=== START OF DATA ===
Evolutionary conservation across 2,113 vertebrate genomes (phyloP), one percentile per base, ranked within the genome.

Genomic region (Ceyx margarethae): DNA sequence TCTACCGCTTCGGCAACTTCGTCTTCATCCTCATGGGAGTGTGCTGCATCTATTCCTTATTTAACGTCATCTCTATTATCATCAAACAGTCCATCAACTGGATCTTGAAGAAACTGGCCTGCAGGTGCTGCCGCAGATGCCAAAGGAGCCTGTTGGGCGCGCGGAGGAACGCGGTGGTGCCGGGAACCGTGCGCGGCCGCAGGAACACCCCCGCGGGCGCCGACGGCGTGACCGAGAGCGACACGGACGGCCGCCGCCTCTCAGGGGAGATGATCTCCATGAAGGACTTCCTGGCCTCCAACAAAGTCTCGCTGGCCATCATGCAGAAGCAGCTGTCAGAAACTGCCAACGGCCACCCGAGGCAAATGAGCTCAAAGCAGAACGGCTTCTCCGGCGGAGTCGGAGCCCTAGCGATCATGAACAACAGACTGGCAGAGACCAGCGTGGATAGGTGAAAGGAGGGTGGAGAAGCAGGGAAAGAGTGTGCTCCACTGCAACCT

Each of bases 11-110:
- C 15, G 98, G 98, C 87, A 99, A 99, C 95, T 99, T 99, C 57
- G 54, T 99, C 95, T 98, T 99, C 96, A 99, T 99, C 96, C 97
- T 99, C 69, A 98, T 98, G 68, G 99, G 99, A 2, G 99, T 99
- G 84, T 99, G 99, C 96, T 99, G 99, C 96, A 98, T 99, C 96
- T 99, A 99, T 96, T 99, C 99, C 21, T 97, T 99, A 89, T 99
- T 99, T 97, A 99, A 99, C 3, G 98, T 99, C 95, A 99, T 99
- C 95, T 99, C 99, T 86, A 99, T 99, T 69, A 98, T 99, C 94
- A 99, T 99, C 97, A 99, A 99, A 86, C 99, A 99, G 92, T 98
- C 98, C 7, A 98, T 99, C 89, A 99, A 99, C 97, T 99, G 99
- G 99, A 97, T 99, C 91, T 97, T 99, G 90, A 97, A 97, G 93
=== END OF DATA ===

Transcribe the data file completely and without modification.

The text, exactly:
Evolutionary conservation across 2,113 vertebrate genomes (phyloP), one percentile per base, ranked within the genome.

Genomic region (Ceyx margarethae): DNA sequence TCTACCGCTTCGGCAACTTCGTCTTCATCCTCATGGGAGTGTGCTGCATCTATTCCTTATTTAACGTCATCTCTATTATCATCAAACAGTCCATCAACTGGATCTTGAAGAAACTGGCCTGCAGGTGCTGCCGCAGATGCCAAAGGAGCCTGTTGGGCGCGCGGAGGAACGCGGTGGTGCCGGGAACCGTGCGCGGCCGCAGGAACACCCCCGCGGGCGCCGACGGCGTGACCGAGAGCGACACGGACGGCCGCCGCCTCTCAGGGGAGATGATCTCCATGAAGGACTTCCTGGCCTCCAACAAAGTCTCGCTGGCCATCATGCAGAAGCAGCTGTCAGAAACTGCCAACGGCCACCCGAGGCAAATGAGCTCAAAGCAGAACGGCTTCTCCGGCGGAGTCGGAGCCCTAGCGATCATGAACAACAGACTGGCAGAGACCAGCGTGGATAGGTGAAAGGAGGGTGGAGAAGCAGGGAAAGAGTGTGCTCCACTGCAACCT

Each of bases 11-110:
- C 15, G 98, G 98, C 87, A 99, A 99, C 95, T 99, T 99, C 57
- G 54, T 99, C 95, T 98, T 99, C 96, A 99, T 99, C 96, C 97
- T 99, C 69, A 98, T 98, G 68, G 99, G 99, A 2, G 99, T 99
- G 84, T 99, G 99, C 96, T 99, G 99, C 96, A 98, T 99, C 96
- T 99, A 99, T 96, T 99, C 99, C 21, T 97, T 99, A 89, T 99
- T 99, T 97, A 99, A 99, C 3, G 98, T 99, C 95, A 99, T 99
- C 95, T 99, C 99, T 86, A 99, T 99, T 69, A 98, T 99, C 94
- A 99, T 99, C 97, A 99, A 99, A 86, C 99, A 99, G 92, T 98
- C 98, C 7, A 98, T 99, C 89, A 99, A 99, C 97, T 99, G 99
- G 99, A 97, T 99, C 91, T 97, T 99, G 90, A 97, A 97, G 93